Whole foods are considered inherently more nutritious than their refined counterparts, and rightly so. Still, refined fruits, vegetables, and fats are being touted as “health foods,” in fact, the healthiest foods. Nothing could be further from the truth. Fiber is an essential nutrient. Removing fiber to make fruit juices, vegetable juices, or free oils or fats is removing an essential nutrient, thus removing essential nutrition. Juicing may remove the fiber and therefore lower the overall volume to be consumed, but this can in no way be considered a healthy practice.

Only through the practice of eating whole foods will we develop the habits and abilities to make entire meals of whole foods.

The typical Western diet is a very low water content diet

This lack of water also contributes greatly to the inherent lack of volume in the typical Western diet. The diet is so low in water, in fact, that a person eating this diet needs to consume almost a gallon of liquids per day to fulfill their water needs. Raw foodists, on the other hand, get most of their water from their foods.

The process of cooking is the main way that most people remove the water from their foods. Foods cooked at 400 degrees for an hour will lose much of their water. So will foods “cooked” at 100 degrees for 40 hours! The practice of dehydrating, endorsed by some raw foodists as a viable method of transitioning to a raw diet, actually simulates the low-water-content foods that cooked foodists eat. The use of dehydrated foods actually holds the eaters bound to the low-volume foods that they are used to, a captive to the cooked food mentality.

Water-rich foods are also very filling, if only because of the sheer volume they provide. To develop the skills necessary to eat high-volume, water-rich foods, one must eat exactly and only these foods... but this is a great tactic because these are the foods we're biologically adapted to eat.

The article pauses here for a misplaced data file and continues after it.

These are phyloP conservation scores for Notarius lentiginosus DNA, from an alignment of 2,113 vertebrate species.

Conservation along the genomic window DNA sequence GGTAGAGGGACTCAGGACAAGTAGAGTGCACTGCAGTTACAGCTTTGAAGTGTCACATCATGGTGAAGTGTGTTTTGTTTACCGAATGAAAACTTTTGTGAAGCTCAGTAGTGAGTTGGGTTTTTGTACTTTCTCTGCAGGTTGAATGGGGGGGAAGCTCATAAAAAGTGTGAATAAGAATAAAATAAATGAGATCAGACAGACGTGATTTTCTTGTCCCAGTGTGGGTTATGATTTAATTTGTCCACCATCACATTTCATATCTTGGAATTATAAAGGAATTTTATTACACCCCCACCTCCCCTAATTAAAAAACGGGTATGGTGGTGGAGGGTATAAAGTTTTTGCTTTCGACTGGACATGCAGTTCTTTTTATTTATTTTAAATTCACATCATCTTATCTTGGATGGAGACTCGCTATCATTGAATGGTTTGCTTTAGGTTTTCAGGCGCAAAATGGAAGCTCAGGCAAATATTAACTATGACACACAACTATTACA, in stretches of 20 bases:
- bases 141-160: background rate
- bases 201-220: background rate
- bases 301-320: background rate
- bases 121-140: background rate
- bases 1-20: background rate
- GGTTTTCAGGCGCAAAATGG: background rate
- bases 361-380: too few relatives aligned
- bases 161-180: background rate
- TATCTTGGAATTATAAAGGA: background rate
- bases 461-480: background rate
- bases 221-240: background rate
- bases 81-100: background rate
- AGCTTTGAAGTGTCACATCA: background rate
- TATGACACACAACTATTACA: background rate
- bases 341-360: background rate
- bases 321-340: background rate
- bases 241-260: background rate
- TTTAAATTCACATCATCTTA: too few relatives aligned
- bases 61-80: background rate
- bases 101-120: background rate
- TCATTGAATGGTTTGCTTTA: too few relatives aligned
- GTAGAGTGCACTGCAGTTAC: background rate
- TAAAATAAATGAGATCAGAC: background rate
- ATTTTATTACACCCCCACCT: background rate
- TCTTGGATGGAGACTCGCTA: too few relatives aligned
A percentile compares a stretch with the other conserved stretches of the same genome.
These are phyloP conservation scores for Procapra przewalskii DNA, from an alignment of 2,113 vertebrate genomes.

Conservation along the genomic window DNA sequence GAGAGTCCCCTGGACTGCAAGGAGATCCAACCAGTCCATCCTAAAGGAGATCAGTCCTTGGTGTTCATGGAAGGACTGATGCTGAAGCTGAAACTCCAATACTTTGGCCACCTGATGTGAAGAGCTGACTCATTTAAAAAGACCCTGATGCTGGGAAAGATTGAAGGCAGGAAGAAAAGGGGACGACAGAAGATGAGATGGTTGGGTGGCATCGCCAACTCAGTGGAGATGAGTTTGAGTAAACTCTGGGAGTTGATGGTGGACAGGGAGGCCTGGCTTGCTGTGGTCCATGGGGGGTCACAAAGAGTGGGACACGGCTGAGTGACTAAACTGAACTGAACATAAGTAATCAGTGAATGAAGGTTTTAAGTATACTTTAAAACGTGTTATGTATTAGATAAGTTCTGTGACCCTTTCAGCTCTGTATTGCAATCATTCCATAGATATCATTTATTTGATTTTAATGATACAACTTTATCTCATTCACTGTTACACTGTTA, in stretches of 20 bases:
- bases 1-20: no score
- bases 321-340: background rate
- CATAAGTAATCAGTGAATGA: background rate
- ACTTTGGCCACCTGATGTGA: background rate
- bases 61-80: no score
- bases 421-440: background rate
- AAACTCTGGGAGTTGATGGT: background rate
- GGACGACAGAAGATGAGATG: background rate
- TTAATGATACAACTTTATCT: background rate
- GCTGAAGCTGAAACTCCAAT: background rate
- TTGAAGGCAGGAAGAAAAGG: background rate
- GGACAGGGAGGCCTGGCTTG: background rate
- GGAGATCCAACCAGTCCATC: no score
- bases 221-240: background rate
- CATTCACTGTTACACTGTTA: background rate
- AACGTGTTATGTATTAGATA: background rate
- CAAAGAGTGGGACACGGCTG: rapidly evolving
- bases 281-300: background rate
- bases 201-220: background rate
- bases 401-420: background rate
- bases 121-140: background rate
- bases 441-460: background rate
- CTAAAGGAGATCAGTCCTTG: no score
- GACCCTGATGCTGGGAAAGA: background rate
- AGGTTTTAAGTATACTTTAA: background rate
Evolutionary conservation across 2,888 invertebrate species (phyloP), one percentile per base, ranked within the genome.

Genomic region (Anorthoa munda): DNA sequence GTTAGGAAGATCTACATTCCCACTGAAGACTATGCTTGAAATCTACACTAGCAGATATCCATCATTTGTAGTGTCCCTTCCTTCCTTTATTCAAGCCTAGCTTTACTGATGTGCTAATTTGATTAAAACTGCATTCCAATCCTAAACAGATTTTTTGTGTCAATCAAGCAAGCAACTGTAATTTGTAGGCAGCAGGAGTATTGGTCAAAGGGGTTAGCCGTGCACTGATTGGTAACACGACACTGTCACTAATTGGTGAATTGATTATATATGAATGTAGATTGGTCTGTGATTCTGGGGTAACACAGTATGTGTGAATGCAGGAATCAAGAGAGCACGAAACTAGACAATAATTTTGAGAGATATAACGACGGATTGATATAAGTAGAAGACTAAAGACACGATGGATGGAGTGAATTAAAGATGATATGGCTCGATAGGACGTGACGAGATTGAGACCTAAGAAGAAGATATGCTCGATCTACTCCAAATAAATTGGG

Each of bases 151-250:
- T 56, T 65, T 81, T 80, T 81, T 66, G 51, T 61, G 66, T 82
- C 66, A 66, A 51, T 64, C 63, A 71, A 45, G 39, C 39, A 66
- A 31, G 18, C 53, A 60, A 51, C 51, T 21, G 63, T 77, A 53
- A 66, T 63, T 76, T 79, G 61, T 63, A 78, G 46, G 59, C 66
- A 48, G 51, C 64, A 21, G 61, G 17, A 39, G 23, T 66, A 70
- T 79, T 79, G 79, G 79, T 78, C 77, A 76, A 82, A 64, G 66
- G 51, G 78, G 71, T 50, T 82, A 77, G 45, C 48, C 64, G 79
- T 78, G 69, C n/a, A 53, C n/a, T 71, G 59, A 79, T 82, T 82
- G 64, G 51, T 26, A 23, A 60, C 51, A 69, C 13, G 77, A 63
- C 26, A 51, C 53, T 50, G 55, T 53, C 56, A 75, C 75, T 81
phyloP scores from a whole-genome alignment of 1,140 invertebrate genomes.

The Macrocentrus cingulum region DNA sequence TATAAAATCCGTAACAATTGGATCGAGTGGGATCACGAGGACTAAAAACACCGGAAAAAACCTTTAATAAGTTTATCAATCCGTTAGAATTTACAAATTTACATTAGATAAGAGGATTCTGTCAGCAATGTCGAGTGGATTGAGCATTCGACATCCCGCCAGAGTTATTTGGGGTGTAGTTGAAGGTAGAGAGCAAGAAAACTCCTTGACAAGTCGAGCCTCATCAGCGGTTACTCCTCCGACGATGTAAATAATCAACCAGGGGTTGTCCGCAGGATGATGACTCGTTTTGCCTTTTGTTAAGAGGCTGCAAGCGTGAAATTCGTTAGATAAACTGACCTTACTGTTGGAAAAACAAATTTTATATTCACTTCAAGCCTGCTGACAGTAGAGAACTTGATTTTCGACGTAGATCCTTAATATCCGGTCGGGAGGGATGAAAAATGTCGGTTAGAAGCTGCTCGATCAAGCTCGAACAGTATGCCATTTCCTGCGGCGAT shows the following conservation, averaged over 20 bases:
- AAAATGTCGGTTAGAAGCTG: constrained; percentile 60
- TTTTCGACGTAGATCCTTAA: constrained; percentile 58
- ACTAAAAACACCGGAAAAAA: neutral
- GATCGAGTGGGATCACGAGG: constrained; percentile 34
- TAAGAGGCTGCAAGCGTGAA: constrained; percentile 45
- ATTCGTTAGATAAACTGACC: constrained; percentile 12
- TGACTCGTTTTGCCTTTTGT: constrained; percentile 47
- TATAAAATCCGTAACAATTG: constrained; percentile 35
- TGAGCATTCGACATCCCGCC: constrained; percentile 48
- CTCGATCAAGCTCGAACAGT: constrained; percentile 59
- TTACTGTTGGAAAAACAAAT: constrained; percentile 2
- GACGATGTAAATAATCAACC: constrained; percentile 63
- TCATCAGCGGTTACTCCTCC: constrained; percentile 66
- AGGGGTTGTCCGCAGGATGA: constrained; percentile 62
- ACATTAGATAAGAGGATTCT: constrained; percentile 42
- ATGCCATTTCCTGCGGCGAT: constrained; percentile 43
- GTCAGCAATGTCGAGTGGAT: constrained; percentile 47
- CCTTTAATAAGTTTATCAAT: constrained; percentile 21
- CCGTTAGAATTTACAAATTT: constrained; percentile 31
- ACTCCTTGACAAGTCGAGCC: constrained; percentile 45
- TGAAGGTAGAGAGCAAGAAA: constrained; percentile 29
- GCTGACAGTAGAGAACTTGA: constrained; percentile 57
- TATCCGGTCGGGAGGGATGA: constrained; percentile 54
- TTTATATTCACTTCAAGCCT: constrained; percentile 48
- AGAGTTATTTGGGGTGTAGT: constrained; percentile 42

The typical Western diet is a very high fat diet

The typical Western diet is, on average, comprised of about 42% fat. Many people on this diet eat over 50%, even 60%, of their total calories as fat. They have learned to satisfy their appetite with fats. This is not what our physiology is designed to thrive on however. A diet dominated by the simple carbohydrates found in fruit more closely matches our physiologic needs. When "going raw", most people continue consuming a high-fat diet. As they eat more vegetables, they get hungrier, and eat even more fat to satisfy themselves. The simple carbohydrate deficit increases with almost every meal.

When prospective raw foodists go off their raw regimen, they almost invariably find themselves eating cooked, complex carbohydrates. Until they learn to consume high amounts of sweet fruits to fulfill their carbohydrate needs, they will invariably fail in their health and raw food efforts.

The high-fat raw food diet is a recipe for failure, both in regards to health and to staying all-raw. Utilizing the high fruit diet is the ideal, logical, and healthful method for achieving the low-fat, high-carb diet that every knowledgeable health practitioner on the planet recommends. Simply by increasing, slowly but surely, the quantity of fruits in your diet, you will reap huge health benefits.

And because the foods of a healthy raw vegan diet are grown by agri-industry who grows for profit and not nutritional content, and because the foods of a raw vegan diet are not fortified with any nutrients like the foods of the typical Western diet are, it's important to add to this "best" diet a nutritional complement to the diet to compensate for the nutritionally sub-par fruit and greens that most people buy (I don't sell it). This is something you're not going to hear from those raw vegan educators who have a philosophical aversion to nutritional supplements.

"The news isn't that fruits and vegetables are good for you. It's that they are so good for you they could save your life."
                           – David Bjerklie, TIME Magazine, October 20, 2003


See also:

Tips For Transitioning to a Healthier Diet

What You May Experience When Transitioning to a Healthy Diet

How to be Successful on a Raw Vegan Diet